Simulating the role of visual selective attention during the development of perceptual completion


Matthew Schlesinger, Psychology Department, Southern Illinois University Carbondale, Carbondale, IL 62903, USA; e-mail:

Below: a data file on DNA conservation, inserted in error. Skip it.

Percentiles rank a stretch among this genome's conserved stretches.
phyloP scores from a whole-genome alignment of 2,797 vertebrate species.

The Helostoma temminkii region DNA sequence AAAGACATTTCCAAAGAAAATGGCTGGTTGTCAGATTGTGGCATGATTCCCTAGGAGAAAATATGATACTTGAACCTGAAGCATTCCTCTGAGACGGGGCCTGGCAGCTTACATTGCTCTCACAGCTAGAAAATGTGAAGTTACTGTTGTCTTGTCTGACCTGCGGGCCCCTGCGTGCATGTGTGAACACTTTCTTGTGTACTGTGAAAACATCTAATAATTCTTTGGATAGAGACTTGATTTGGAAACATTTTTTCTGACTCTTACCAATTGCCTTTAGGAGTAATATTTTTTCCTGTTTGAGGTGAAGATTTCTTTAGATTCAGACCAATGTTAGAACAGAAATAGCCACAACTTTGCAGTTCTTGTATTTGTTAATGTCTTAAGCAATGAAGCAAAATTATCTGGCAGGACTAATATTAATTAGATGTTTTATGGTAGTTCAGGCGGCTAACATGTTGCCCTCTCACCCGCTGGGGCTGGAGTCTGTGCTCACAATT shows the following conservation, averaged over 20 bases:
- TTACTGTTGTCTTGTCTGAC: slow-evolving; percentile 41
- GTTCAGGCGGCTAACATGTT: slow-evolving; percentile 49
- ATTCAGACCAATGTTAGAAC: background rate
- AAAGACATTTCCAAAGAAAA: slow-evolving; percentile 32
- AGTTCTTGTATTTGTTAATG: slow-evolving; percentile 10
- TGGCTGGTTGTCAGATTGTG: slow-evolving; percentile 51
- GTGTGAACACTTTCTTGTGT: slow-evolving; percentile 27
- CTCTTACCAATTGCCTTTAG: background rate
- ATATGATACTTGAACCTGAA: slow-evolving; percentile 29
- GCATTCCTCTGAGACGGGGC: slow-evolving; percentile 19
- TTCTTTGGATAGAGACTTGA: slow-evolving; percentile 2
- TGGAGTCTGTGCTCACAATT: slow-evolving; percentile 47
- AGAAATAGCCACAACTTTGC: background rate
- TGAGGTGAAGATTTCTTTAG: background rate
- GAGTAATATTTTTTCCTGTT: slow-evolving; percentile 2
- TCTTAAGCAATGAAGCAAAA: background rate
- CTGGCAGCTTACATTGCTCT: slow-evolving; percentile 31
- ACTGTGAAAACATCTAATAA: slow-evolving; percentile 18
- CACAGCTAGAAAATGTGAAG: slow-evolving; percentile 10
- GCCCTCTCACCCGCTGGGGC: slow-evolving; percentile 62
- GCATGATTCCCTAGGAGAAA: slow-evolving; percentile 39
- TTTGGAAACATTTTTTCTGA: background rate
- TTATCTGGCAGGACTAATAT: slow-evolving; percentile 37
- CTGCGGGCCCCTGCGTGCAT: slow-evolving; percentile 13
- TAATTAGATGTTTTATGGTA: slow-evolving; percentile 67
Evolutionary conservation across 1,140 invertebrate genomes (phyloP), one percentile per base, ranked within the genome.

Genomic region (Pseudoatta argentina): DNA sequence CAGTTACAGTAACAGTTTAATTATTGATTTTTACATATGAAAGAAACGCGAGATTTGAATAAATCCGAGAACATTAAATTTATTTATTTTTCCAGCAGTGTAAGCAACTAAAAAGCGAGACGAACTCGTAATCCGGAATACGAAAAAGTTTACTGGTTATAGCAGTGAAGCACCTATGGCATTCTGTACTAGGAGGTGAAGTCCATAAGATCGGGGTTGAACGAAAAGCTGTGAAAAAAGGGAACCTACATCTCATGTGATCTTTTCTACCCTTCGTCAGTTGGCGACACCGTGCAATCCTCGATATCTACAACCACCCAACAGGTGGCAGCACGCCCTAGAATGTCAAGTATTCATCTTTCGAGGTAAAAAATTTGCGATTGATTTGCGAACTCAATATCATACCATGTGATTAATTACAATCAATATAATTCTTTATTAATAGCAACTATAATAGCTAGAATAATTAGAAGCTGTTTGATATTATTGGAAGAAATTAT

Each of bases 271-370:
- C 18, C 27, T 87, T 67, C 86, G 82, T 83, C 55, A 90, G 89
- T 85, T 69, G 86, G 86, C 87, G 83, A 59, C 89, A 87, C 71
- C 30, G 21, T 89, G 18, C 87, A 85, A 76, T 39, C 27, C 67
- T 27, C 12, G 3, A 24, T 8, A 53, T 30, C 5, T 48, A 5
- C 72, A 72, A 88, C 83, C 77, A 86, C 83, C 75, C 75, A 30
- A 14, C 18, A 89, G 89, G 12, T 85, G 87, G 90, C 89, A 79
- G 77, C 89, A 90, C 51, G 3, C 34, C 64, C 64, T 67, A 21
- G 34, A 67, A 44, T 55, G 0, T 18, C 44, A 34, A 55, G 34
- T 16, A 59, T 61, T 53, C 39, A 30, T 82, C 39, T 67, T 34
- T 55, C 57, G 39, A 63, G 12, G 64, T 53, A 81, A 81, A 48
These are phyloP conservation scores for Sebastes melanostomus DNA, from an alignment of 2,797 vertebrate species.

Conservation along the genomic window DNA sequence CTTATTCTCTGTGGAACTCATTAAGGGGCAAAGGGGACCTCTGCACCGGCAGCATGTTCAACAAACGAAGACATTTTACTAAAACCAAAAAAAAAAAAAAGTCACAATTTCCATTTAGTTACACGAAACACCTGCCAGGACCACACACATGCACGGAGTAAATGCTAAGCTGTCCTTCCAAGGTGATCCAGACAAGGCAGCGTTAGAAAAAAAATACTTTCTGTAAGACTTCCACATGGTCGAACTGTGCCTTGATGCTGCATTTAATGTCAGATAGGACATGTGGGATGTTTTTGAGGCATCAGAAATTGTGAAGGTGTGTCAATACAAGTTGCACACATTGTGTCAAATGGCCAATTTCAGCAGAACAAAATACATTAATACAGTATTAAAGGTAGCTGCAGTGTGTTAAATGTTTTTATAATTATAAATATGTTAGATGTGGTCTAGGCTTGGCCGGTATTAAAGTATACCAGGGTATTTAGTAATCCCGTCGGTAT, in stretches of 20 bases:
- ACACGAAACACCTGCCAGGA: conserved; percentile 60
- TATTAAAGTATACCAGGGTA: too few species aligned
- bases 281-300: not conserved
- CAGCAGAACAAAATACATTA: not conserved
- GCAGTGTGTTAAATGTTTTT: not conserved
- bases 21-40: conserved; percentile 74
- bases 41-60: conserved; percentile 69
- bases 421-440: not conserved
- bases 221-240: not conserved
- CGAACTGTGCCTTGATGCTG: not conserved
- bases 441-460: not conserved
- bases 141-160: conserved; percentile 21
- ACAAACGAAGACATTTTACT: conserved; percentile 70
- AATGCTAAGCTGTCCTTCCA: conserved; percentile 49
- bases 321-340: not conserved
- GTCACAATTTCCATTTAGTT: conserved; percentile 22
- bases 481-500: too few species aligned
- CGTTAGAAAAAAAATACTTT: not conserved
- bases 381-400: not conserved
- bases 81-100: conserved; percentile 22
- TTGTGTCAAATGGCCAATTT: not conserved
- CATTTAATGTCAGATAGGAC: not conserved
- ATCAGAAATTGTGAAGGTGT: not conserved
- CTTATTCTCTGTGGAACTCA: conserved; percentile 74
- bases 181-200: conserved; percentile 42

We recently proposed a multi-channel, image-filtering model for simulating the development of visual selective attention in young infants (Schlesinger, Amso & Johnson, 2007). The model not only captures the performance of 3-month-olds on a visual search task, but also implicates two cortical regions that may play a role in the development of visual selective attention. In the current simulation study, we used the same model to simulate 3-month-olds’ performance on a second measure, the perceptual unity task. Two parameters in the model – corresponding to areas in the occipital and parietal cortices – were systematically varied while the gaze patterns produced by the model were recorded and subsequently analyzed. Three key findings emerged from the simulation study. First, the model successfully replicated the performance of 3-month-olds on the unity perception task. Second, the model also helps to explain the improved performance of 2-month-olds when the size of the occluder in the unity perception task is reduced. Third, in contrast to our previous simulation results, variation in only one of the two cortical regions simulated (i.e. recurrent activity in posterior parietal cortex) resulted in a performance pattern that matched 3-month-olds. These findings provide additional support for our hypothesis that the development of perceptual completion in early infancy is promoted by progressive improvements in visual selective attention and oculomotor skill.